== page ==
Fannie Mae ignored foreclosure abuses

October 4, 2011: 2:33 PM ET
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NEW YORK (CNNMoney) -- Fannie Mae (FNMA, Fortune 500), the government-controlled mortgage giant, ignored indications that attorneys it hired to handle defaults were abusing the foreclosure process, according to a report from the inspector general for the Federal Housing Finance Agency (FHFA), the agency that oversees Fannie.

The inspector general concluded that as early as 2003, legal firms retained by Fannie engaged in misdeeds. These included filing false documents and "robo-signing," in which law firm employees signed filings and affidavits attesting to knowledge that they did not possess.

Even after mortgage borrower complaints were raised in the press, the inspector general said FHFA and the agency it replaced, the Office of Federal Housing Enterprise Oversight, failed to take adequate corrective action and Fannie continued to use the law firms blamed for the problems.

"If a law firm self-reported no issues as it processed cases," the inspector general said, "then Fannie Mae presumed the firm was doing a good job."

In a letter to FHFA, Elijah Cummings, ranking member of the House Committee on Oversight and Government Reform who requested the report, called the failures "an abuse of the public trust and an assault on the integrity of our justice system."

Foreclosures rise in August

The abuses likely affected many borrowers, given Fannie's huge footprint in the mortgage market. By 2008, when it entered conservatorship after suffering large losses in the mortgage meltdown, the value of loans it backed exceeded $3 trillion -- 26% of the total mortgage market.

As the foreclosure crisis deepened, many of those loans defaulted. In 2010, Fannie foreclosed on more than 260,000 borrowers.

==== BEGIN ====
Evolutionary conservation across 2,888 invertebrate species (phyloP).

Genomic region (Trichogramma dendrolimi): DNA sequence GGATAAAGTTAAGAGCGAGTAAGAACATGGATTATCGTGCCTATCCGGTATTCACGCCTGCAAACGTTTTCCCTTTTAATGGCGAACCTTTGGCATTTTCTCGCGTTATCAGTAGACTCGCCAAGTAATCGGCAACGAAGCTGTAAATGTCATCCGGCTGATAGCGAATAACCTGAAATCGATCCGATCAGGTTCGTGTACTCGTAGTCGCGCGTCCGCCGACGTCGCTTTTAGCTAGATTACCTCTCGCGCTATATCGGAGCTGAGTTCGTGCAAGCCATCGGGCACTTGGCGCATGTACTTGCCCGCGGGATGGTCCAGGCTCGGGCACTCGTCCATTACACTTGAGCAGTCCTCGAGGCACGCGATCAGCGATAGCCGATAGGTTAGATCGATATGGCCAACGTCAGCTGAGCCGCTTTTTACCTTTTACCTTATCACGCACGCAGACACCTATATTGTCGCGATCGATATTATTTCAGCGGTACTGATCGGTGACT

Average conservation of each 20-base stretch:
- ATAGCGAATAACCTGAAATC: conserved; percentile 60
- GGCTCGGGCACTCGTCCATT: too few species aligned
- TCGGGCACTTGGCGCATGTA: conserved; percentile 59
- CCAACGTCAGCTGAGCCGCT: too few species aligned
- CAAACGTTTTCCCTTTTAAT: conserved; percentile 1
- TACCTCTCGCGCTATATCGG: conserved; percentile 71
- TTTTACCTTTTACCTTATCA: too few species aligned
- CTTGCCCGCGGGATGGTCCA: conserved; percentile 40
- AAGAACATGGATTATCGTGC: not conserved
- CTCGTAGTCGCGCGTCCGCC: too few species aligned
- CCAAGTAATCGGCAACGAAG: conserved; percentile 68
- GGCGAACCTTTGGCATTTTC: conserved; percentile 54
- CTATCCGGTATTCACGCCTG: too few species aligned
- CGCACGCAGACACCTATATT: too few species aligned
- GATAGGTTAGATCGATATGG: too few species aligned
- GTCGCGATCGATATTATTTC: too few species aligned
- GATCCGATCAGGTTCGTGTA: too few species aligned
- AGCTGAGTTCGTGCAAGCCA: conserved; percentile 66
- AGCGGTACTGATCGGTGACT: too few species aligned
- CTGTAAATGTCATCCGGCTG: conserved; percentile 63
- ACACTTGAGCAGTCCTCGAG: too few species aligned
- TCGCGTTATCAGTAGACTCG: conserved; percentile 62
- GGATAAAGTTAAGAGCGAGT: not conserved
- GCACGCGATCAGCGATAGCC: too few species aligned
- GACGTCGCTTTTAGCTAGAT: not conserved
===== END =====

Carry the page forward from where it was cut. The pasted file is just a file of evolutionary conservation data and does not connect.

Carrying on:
"It appears that an untold number of borrowers with loans owned or guaranteed by Fannie Mae may have suffered abuses that violated their legal rights," said Cummings.

Fannie should have known the problem existed. A Fannie shareholder alerted the company back in December 2003 that its attorneys may have engaged in abusive practices in Florida, and the agency hired an outside firm to investigate.

In 2006, an internal report from that probe concluded that "[F]oreclosure attorneys ... are routinely filing false pleadings and affidavits."

A Fannie Mae spokeswoman declined to comment on the full report, but confirmed that the 2006 investigation identified a specific issue with the practice of filing lost note affidavits, which she said was immediately addressed.

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But a June 2010 field visit to Florida by Fannie staff found that its attorney network there was so overwhelmed by foreclosure volume -- and the flat fees paid to them by Fannie were so inadequate -- that the firms could not devote the time needed to process the documents properly and often took shortcuts.

The problem was not confined to Florida. In 2006, a New Jersey judge found that attorneys acting for Fannie filed 250 motions for permission to seize homes that were signed by an employee who had not worked for the firm for more than a year.

FHFA itself, which took over the supervision of Fannie in July 2008, also failed to make sure that Fannie was properly supervising its attorney network, according to the new inspector general's report.

In 2010, FHFA recommended several steps that Fannie could take to curb abuses. These included introducing foreclosure checklists for its attorneys to follow; revising the compensation it paid attorneys to give them incentives to improve speed and effectiveness and to penalize poor performances; and engaging with lawyers and mortgage servicers to reduce lost paperwork and other problems.

The inspector general found little evidence that most of the directives were acted upon.

Even after foreclosure processing abuses started to draw heavier media attention last August and FHFA began its own review of the effectiveness of Fannie's oversight of its attorney network, not much improvement was made.

FHFA's internal review was finished in January 2011, and FHFA briefed Fannie on its findings that the enterprise did not meet safety and soundness standards in its dealings with its attorneys. Yet the report has not been formally released to Fannie or published.

The inspector general's report concluded that Fannie had to be much more proactive in overseeing its attorney network and that FHFA had to be more alert in policing Fannie.

It recommended that FHFA develop and implement new guidelines, procedures and plans covering default-related services. FHFA expressed willingness to do this.

Said an FHFA spokeswoman: "We are concluding our supervisory work in this area and we will direct the Enterprises to take whatever action is warranted once we are done." To top of page


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